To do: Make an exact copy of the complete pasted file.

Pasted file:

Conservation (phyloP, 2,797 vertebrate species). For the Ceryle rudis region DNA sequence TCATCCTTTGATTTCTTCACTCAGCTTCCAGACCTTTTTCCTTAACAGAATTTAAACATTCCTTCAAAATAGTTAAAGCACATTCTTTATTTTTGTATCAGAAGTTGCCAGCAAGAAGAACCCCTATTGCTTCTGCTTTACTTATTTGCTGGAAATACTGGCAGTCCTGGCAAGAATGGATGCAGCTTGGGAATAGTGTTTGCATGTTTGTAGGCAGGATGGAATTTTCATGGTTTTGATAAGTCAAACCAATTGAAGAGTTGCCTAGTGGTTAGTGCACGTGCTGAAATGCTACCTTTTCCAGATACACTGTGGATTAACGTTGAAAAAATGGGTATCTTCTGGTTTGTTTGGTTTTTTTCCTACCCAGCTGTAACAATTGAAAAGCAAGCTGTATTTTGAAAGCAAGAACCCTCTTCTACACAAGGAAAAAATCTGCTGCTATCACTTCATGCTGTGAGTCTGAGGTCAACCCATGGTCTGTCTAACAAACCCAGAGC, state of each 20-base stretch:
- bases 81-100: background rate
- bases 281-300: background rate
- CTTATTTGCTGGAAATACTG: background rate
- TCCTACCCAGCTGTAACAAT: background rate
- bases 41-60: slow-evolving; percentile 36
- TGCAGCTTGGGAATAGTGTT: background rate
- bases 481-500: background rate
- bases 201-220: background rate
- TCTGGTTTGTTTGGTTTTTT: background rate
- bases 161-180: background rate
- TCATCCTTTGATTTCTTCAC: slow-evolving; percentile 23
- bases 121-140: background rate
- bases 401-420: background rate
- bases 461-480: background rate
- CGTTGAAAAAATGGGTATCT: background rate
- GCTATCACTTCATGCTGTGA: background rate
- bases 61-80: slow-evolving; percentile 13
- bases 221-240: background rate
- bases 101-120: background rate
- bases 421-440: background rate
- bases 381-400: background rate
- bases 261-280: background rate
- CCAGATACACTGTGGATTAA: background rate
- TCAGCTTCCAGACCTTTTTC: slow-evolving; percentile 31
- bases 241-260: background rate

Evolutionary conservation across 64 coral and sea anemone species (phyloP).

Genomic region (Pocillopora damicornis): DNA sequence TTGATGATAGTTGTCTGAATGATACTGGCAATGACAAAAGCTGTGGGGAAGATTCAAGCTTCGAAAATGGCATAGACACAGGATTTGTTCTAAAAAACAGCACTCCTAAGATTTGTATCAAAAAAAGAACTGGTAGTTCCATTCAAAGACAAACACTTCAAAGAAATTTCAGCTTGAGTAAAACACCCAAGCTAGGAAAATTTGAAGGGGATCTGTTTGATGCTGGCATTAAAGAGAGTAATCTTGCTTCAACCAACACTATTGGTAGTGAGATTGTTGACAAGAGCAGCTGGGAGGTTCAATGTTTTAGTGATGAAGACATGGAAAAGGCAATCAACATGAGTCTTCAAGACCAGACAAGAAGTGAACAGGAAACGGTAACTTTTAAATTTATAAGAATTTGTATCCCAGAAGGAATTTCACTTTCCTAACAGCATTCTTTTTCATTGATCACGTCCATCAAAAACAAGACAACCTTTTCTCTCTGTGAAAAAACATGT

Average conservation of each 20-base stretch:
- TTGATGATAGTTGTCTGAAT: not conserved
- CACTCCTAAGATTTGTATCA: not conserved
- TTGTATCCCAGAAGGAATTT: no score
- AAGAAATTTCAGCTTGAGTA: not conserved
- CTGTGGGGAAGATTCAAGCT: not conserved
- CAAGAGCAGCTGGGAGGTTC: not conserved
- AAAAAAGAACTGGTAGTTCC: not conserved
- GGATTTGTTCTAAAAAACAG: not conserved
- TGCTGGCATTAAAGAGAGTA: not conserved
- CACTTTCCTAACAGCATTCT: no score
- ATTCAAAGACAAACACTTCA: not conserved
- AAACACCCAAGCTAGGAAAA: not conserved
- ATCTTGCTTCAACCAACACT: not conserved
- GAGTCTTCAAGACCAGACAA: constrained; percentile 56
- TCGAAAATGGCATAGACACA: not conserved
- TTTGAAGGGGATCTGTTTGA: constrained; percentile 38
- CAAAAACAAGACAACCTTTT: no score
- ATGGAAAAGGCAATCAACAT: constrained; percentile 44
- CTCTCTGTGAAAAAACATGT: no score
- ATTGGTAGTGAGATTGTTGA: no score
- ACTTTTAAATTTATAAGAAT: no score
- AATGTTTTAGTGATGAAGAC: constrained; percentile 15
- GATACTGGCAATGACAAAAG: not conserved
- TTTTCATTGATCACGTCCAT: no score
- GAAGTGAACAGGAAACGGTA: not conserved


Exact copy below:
Conservation (phyloP, 2,797 vertebrate species). For the Ceryle rudis region DNA sequence TCATCCTTTGATTTCTTCACTCAGCTTCCAGACCTTTTTCCTTAACAGAATTTAAACATTCCTTCAAAATAGTTAAAGCACATTCTTTATTTTTGTATCAGAAGTTGCCAGCAAGAAGAACCCCTATTGCTTCTGCTTTACTTATTTGCTGGAAATACTGGCAGTCCTGGCAAGAATGGATGCAGCTTGGGAATAGTGTTTGCATGTTTGTAGGCAGGATGGAATTTTCATGGTTTTGATAAGTCAAACCAATTGAAGAGTTGCCTAGTGGTTAGTGCACGTGCTGAAATGCTACCTTTTCCAGATACACTGTGGATTAACGTTGAAAAAATGGGTATCTTCTGGTTTGTTTGGTTTTTTTCCTACCCAGCTGTAACAATTGAAAAGCAAGCTGTATTTTGAAAGCAAGAACCCTCTTCTACACAAGGAAAAAATCTGCTGCTATCACTTCATGCTGTGAGTCTGAGGTCAACCCATGGTCTGTCTAACAAACCCAGAGC, state of each 20-base stretch:
- bases 81-100: background rate
- bases 281-300: background rate
- CTTATTTGCTGGAAATACTG: background rate
- TCCTACCCAGCTGTAACAAT: background rate
- bases 41-60: slow-evolving; percentile 36
- TGCAGCTTGGGAATAGTGTT: background rate
- bases 481-500: background rate
- bases 201-220: background rate
- TCTGGTTTGTTTGGTTTTTT: background rate
- bases 161-180: background rate
- TCATCCTTTGATTTCTTCAC: slow-evolving; percentile 23
- bases 121-140: background rate
- bases 401-420: background rate
- bases 461-480: background rate
- CGTTGAAAAAATGGGTATCT: background rate
- GCTATCACTTCATGCTGTGA: background rate
- bases 61-80: slow-evolving; percentile 13
- bases 221-240: background rate
- bases 101-120: background rate
- bases 421-440: background rate
- bases 381-400: background rate
- bases 261-280: background rate
- CCAGATACACTGTGGATTAA: background rate
- TCAGCTTCCAGACCTTTTTC: slow-evolving; percentile 31
- bases 241-260: background rate

Evolutionary conservation across 64 coral and sea anemone species (phyloP).

Genomic region (Pocillopora damicornis): DNA sequence TTGATGATAGTTGTCTGAATGATACTGGCAATGACAAAAGCTGTGGGGAAGATTCAAGCTTCGAAAATGGCATAGACACAGGATTTGTTCTAAAAAACAGCACTCCTAAGATTTGTATCAAAAAAAGAACTGGTAGTTCCATTCAAAGACAAACACTTCAAAGAAATTTCAGCTTGAGTAAAACACCCAAGCTAGGAAAATTTGAAGGGGATCTGTTTGATGCTGGCATTAAAGAGAGTAATCTTGCTTCAACCAACACTATTGGTAGTGAGATTGTTGACAAGAGCAGCTGGGAGGTTCAATGTTTTAGTGATGAAGACATGGAAAAGGCAATCAACATGAGTCTTCAAGACCAGACAAGAAGTGAACAGGAAACGGTAACTTTTAAATTTATAAGAATTTGTATCCCAGAAGGAATTTCACTTTCCTAACAGCATTCTTTTTCATTGATCACGTCCATCAAAAACAAGACAACCTTTTCTCTCTGTGAAAAAACATGT

Average conservation of each 20-base stretch:
- TTGATGATAGTTGTCTGAAT: not conserved
- CACTCCTAAGATTTGTATCA: not conserved
- TTGTATCCCAGAAGGAATTT: no score
- AAGAAATTTCAGCTTGAGTA: not conserved
- CTGTGGGGAAGATTCAAGCT: not conserved
- CAAGAGCAGCTGGGAGGTTC: not conserved
- AAAAAAGAACTGGTAGTTCC: not conserved
- GGATTTGTTCTAAAAAACAG: not conserved
- TGCTGGCATTAAAGAGAGTA: not conserved
- CACTTTCCTAACAGCATTCT: no score
- ATTCAAAGACAAACACTTCA: not conserved
- AAACACCCAAGCTAGGAAAA: not conserved
- ATCTTGCTTCAACCAACACT: not conserved
- GAGTCTTCAAGACCAGACAA: constrained; percentile 56
- TCGAAAATGGCATAGACACA: not conserved
- TTTGAAGGGGATCTGTTTGA: constrained; percentile 38
- CAAAAACAAGACAACCTTTT: no score
- ATGGAAAAGGCAATCAACAT: constrained; percentile 44
- CTCTCTGTGAAAAAACATGT: no score
- ATTGGTAGTGAGATTGTTGA: no score
- ACTTTTAAATTTATAAGAAT: no score
- AATGTTTTAGTGATGAAGAC: constrained; percentile 15
- GATACTGGCAATGACAAAAG: not conserved
- TTTTCATTGATCACGTCCAT: no score
- GAAGTGAACAGGAAACGGTA: not conserved